Kurds keep up offensive against extremists in northern Syria
Beirut: Backed by U.S.-led airstrikes and buoyed by battlefield successes, Kurdish fighters kept up an offensive through northern Syria on Tuesday, driving Islamic State militants out of a town near the extremists' de facto capital of Raqqa.
The capture of Ein Issa came just hours after the Kurdish forces had overrun a nearby military base, increasing the pressure on the Islamic State group less than two weeks after it lost the strategically located town of Tal Abyad on the Turkish border, severing a vital supply line.
The advances by the Kurdish fighters in Syria as well as in northern Iraq has been credited largely to a high level of coordination between the ground forces and the nearly year-old air campaign being led by Washington against the Islamic State, also known as ISIS or ISIL in English and by its Arabic acronym, Daesh.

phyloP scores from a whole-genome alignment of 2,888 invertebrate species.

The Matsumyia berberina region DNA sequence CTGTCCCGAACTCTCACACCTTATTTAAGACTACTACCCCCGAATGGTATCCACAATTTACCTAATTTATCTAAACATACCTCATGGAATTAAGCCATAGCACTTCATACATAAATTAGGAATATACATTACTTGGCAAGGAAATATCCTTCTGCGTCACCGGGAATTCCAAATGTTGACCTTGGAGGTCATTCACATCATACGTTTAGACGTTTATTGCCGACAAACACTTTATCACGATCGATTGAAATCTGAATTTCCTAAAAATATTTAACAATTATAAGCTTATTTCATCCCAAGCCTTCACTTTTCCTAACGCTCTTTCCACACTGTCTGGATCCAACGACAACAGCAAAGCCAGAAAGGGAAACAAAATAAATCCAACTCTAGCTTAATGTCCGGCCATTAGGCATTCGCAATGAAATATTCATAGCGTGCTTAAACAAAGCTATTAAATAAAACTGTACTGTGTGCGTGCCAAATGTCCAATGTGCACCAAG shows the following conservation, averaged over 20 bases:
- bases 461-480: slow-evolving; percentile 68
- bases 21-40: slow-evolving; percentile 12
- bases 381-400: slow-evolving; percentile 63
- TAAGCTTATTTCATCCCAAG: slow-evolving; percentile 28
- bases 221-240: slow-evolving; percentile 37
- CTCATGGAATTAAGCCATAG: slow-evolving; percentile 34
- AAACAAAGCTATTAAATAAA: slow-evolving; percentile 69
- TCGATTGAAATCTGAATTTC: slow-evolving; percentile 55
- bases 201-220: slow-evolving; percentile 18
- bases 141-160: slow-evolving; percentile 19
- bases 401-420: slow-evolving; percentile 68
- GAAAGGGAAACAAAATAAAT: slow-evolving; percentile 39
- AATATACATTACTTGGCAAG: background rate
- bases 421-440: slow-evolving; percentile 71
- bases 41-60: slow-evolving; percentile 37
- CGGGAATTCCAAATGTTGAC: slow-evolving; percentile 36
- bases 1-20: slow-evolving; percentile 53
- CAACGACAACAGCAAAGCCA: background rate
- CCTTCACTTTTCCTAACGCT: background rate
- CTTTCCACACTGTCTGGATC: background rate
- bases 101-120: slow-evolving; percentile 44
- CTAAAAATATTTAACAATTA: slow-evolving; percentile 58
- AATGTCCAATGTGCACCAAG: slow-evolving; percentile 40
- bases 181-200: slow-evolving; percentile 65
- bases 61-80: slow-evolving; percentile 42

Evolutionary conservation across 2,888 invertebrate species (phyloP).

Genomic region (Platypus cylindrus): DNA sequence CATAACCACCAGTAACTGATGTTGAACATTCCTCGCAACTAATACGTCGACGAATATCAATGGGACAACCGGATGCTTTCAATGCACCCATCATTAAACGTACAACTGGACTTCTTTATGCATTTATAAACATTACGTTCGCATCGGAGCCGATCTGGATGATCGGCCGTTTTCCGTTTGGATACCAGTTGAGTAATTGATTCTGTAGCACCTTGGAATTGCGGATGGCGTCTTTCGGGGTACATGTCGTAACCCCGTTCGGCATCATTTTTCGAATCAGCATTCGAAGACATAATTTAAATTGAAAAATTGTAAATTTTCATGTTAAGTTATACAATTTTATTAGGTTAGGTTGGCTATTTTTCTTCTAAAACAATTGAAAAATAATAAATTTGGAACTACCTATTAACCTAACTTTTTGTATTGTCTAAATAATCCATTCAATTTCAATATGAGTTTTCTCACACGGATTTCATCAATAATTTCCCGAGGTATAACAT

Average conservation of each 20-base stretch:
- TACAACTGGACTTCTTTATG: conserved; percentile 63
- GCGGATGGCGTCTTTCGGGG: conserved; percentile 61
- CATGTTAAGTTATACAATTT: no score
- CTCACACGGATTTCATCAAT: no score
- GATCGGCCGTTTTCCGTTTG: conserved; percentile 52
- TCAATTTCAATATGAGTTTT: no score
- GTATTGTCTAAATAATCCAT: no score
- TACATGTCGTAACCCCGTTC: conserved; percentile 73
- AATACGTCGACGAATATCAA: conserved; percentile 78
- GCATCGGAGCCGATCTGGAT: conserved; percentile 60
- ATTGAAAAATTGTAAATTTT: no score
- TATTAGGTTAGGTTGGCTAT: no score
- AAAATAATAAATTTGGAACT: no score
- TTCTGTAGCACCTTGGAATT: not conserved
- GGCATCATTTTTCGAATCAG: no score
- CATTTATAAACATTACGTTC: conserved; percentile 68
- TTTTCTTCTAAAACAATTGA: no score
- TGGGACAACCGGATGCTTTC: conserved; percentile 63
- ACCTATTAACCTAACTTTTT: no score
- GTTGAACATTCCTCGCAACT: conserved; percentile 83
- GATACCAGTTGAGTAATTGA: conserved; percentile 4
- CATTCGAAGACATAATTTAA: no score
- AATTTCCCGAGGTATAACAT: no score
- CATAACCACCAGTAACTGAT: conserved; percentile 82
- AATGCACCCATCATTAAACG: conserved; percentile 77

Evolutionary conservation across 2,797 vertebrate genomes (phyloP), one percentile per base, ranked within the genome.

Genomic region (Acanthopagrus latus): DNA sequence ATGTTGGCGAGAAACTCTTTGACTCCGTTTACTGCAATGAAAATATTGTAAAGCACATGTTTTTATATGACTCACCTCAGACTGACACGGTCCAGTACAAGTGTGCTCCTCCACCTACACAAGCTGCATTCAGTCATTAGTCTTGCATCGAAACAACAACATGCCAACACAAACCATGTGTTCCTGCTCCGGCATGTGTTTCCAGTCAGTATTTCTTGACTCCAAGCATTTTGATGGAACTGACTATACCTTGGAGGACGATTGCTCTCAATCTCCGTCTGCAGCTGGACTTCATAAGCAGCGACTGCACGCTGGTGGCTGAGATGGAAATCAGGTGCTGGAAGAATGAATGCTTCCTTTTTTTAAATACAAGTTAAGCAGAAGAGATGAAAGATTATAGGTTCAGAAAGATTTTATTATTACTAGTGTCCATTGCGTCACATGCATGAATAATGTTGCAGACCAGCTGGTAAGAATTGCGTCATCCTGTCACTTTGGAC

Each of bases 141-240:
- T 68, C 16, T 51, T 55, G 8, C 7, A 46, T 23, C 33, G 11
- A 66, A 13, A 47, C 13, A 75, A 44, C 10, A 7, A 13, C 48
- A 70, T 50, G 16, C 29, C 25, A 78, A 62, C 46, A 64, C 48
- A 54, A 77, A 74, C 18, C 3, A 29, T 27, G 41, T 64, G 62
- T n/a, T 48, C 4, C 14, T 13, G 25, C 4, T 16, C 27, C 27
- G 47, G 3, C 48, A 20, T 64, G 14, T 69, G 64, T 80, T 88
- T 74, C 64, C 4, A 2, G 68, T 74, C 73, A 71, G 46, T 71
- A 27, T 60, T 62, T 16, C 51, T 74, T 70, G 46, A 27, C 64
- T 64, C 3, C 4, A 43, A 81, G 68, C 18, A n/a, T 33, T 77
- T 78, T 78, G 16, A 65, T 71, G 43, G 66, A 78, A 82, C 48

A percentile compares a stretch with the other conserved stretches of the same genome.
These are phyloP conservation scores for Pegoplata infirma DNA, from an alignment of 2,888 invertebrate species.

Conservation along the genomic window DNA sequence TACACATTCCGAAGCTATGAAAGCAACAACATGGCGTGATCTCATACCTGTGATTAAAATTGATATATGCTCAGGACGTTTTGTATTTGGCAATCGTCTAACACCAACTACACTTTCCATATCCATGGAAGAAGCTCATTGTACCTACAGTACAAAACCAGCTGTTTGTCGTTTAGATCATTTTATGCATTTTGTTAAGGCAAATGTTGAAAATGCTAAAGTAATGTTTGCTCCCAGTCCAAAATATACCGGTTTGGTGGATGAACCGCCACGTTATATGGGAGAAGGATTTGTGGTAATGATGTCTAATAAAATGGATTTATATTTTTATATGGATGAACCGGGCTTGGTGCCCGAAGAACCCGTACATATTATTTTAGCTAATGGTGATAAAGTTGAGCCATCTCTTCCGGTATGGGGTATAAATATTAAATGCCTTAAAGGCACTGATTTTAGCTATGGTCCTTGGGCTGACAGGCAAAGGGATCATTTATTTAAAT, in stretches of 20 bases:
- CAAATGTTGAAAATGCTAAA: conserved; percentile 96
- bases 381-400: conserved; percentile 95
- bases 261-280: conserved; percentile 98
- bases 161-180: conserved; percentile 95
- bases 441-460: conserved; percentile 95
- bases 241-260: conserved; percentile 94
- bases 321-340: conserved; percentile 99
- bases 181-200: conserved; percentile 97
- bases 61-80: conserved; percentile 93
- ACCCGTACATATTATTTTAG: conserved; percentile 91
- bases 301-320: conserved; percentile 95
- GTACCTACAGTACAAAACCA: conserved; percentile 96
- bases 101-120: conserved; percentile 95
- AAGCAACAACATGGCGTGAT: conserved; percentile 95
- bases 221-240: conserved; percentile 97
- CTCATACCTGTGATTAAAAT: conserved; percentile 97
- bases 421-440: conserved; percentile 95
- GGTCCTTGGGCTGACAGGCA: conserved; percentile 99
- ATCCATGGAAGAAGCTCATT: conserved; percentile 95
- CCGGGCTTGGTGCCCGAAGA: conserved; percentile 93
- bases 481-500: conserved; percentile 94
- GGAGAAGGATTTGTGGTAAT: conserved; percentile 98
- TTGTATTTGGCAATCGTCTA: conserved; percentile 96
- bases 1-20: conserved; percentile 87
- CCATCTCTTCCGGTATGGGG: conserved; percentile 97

White House Press Secretary Josh Earnest called the success by the Kurds "an indication of how critically important it is for the United States to have a capable, willing and effective partner fighting ISIL on the ground."
That was why the U.S. was dedicating "significant resources" to building up opposition forces, he said. That work was "a more difficult task" in Syria than Iraq, but that "this is a pretty good illustration of why that very difficult work is important," Earnest added.
Ein Issa is only 50 kilometers (30 miles) north of Raqqa, the stronghold of the Islamic State's self-declared caliphate that spans parts of Syria and Iraq.The recent battlefield setbacks for IS were mentioned in an audio message by the group's spokesman, Abu Muhammad al-Adnani, for the Muslim holy month of Ramadan.
"God never gave the mujahedeen a promise of victory every time," al-Adnani said in the message posted on social media, adding that the faithful "may lose a battle or battles and may lose towns and areas, but will never be defeated."